October 9, 2023
Mary Ward House Conference and Exhibition Centre
Europe/London timezone
Workshop Registration will close at the end of Monday 2nd October

Spectroscopic Anomaly Detection and Isotope Identification using Non-negative Matrix Factorization and Application to AWE SIGMA Data

Oct 9, 2023, 3:05 PM
20m
Mary Ward House Conference and Exhibition Centre

Mary Ward House Conference and Exhibition Centre

London, UK

Speaker

Stefan Faaland (Lawrence Berkeley National Laboratory)

Description

In order to reliably detect and identify weak radiological/nuclear sources in real-world environments while maintaining low probabilities of false alarm, it is necessary to employ algorithms that are able to account for temporally and spatially varying backgrounds, exploit the full information content of acquired spectra, and provide interpretable detection metrics.

Over the last several years, Lawrence Berkeley National Laboratory has demonstrated the use of Non-negative Matrix Factorization (NMF) [1] as a framework for the analysis of spectroscopic radiation data [2]. Anomaly detection and isotope identification algorithms [3,4] based on the use of NMF have shown the ability to offer state-of-the-art detection performance. Recent innovations include online learning approaches that allow NMF models of the background to be updated using recently acquired data, and a method to automatically extract common spectral signatures from real-world anomalies.

In this presentation, we will discuss NMF-based algorithms for spectral anomaly detection and isotope identification, and their application to the analysis of data recorded during the AWE SIGMA pilots in the context of the NuSec/AWE SIGMA Data Challenge.

Focussing on data recorded with several statically placed 2x4x16” NaI(Tl) detectors, we will describe the radiological background and associated variability observed for each detector in the context of the NMF framework, and show a range of observed anomalies including medical and industrial sources, and weather-induced anomalies. Finally, we will provide a general perspective on the use of the data for algorithm development and evaluation, potential next steps, and ongoing activities associated with the development of NMF-based radiological detection algorithms.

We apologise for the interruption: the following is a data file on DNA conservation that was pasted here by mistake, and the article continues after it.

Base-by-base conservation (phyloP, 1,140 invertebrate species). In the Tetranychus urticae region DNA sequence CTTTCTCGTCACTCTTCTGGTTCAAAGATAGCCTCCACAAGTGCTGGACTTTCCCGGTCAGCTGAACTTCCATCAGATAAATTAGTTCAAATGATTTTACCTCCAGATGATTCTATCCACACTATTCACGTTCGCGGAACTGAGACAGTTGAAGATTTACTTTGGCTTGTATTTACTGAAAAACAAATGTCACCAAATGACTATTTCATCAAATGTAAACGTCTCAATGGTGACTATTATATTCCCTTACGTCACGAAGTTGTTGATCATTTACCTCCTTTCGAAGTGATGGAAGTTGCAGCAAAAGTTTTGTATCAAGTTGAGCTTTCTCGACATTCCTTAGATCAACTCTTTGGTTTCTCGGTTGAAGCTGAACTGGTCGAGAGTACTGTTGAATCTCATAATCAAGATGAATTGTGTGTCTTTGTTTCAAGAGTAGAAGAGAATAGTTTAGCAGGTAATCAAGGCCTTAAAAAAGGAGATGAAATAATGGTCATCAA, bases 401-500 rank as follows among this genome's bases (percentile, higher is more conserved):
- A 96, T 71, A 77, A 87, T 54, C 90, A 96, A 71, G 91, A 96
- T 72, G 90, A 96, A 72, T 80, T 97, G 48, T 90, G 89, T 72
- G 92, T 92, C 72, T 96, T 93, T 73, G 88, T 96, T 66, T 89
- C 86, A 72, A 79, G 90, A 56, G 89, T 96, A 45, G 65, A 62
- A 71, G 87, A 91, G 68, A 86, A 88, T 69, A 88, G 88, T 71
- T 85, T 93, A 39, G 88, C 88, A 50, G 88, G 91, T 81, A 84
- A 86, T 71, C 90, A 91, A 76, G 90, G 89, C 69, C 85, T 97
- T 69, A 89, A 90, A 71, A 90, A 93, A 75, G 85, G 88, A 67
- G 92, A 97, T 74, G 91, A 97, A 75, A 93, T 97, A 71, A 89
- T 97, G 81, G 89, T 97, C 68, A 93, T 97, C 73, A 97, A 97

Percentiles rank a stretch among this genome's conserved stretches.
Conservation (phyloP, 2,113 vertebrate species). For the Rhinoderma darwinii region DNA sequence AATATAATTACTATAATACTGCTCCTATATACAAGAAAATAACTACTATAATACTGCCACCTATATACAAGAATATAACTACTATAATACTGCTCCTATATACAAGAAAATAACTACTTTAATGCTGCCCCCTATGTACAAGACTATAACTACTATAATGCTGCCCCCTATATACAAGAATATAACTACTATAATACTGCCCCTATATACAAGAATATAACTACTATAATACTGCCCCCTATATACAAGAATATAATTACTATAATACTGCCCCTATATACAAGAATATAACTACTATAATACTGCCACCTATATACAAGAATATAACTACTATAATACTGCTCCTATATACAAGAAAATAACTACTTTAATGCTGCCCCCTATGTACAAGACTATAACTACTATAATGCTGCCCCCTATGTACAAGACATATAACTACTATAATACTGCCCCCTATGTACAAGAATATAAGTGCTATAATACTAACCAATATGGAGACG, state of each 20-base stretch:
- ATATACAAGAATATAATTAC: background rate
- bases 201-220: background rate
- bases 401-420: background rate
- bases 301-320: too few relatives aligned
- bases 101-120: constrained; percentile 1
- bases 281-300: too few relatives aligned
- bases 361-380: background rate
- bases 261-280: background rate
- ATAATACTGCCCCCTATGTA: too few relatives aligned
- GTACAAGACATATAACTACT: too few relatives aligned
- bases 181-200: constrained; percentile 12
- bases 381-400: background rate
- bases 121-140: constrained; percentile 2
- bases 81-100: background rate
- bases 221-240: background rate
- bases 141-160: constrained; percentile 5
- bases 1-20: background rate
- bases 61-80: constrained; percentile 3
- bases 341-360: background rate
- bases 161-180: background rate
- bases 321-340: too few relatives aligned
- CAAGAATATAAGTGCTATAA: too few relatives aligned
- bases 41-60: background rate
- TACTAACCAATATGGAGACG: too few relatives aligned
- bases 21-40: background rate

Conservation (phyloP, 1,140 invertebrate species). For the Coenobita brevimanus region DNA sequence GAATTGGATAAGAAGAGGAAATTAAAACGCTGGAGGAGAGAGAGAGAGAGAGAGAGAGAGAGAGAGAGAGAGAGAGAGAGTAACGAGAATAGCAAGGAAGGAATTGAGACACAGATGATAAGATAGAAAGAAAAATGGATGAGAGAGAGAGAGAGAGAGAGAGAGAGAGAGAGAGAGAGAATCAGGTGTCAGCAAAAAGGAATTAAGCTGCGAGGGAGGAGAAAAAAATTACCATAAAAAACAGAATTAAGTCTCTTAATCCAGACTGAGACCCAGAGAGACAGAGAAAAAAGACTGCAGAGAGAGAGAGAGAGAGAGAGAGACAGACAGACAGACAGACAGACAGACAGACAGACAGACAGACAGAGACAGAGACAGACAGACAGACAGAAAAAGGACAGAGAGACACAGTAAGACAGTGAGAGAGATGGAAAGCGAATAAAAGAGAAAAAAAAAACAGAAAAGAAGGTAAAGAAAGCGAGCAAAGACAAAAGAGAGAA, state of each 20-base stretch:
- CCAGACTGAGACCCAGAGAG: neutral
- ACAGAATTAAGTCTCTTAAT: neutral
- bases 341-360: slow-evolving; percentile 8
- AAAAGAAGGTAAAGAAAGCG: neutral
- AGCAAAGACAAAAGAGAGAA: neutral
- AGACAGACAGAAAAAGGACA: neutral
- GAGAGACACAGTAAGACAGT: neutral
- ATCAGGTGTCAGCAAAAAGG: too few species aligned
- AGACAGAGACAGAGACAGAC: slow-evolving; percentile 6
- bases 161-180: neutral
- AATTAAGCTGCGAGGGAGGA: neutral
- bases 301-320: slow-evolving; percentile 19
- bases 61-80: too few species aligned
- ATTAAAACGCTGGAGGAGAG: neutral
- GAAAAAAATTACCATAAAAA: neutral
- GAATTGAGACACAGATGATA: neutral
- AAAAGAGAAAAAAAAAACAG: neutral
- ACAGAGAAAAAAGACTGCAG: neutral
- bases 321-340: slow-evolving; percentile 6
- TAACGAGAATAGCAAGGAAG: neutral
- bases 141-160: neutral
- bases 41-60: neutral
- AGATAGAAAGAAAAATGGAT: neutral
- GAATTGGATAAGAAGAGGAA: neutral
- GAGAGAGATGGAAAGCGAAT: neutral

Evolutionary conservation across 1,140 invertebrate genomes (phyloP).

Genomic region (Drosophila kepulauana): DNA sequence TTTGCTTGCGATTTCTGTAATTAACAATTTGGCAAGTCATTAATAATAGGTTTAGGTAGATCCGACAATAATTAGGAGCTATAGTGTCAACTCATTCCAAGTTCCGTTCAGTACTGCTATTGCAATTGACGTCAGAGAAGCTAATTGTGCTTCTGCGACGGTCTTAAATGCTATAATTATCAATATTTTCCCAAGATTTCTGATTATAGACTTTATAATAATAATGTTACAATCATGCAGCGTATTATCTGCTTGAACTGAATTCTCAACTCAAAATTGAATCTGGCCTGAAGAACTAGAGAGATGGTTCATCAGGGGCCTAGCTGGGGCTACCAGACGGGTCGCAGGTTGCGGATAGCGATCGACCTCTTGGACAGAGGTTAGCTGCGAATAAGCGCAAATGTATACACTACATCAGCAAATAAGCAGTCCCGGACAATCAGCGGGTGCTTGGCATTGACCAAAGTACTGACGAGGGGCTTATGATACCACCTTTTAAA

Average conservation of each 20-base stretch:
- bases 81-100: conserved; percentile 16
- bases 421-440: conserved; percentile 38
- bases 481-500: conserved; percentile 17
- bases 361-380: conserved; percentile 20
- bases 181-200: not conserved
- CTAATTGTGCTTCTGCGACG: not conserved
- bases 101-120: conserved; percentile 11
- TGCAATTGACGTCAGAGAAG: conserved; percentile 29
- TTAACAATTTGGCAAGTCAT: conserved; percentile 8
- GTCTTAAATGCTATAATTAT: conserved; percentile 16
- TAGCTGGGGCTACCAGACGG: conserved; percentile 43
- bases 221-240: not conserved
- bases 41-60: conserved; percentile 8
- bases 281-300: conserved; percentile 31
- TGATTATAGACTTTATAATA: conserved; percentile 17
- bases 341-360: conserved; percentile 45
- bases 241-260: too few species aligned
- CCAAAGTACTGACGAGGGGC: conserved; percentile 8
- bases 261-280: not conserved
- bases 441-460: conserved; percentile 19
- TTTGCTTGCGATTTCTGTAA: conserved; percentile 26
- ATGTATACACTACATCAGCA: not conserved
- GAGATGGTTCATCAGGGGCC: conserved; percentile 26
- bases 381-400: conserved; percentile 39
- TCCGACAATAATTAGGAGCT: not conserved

References
[1] Lee, D., Seung, H. Learning the parts of objects by non-negative matrix factorization. Nature 401, 788–791 (1999). https://doi.org/10.1038/44565
[2] M. S. Bandstra, T. H. Y. Joshi, K. J. Bilton, A. Zoglauer and B. J. Quiter, "Modeling Aerial Gamma-Ray Backgrounds Using Non-negative Matrix Factorization," in IEEE Transactions on Nuclear Science, vol. 67, no. 5, pp. 777-790, May 2020, doi: 10.1109/TNS.2020.2978798.
[3] K. J. Bilton et al., "Non-negative Matrix Factorization of Gamma-Ray Spectra for Background Modeling, Detection, and Source Identification," in IEEE Transactions on Nuclear Science, vol. 66, no. 5, pp. 827-837, May 2019, doi: 10.1109/TNS.2019.2907267.
[4] J. Lee et al., "An Ensemble Approach to Computationally Efficient Radiological Anomaly Detection and Isotope Identification," in IEEE Transactions on Nuclear Science, vol. 69, no. 10, pp. 2168-2178, Oct. 2022, doi: 10.1109/TNS.2022.3198906.

Primary authors

Stefan Faaland (Lawrence Berkeley National Laboratory) Dr Mark Bandstra (Lawrence Berkeley National Laboratory) Dr Reynold Cooper (Lawrence Berkeley National Laboratory) Andrew Jones (Lawrence Berkeley National Laboratory) Dr Marco Salathe (Lawrence Berkeley National Laboratory) Dr Brian Quiter (Lawrence Berkeley National Laboratory)

Presentation materials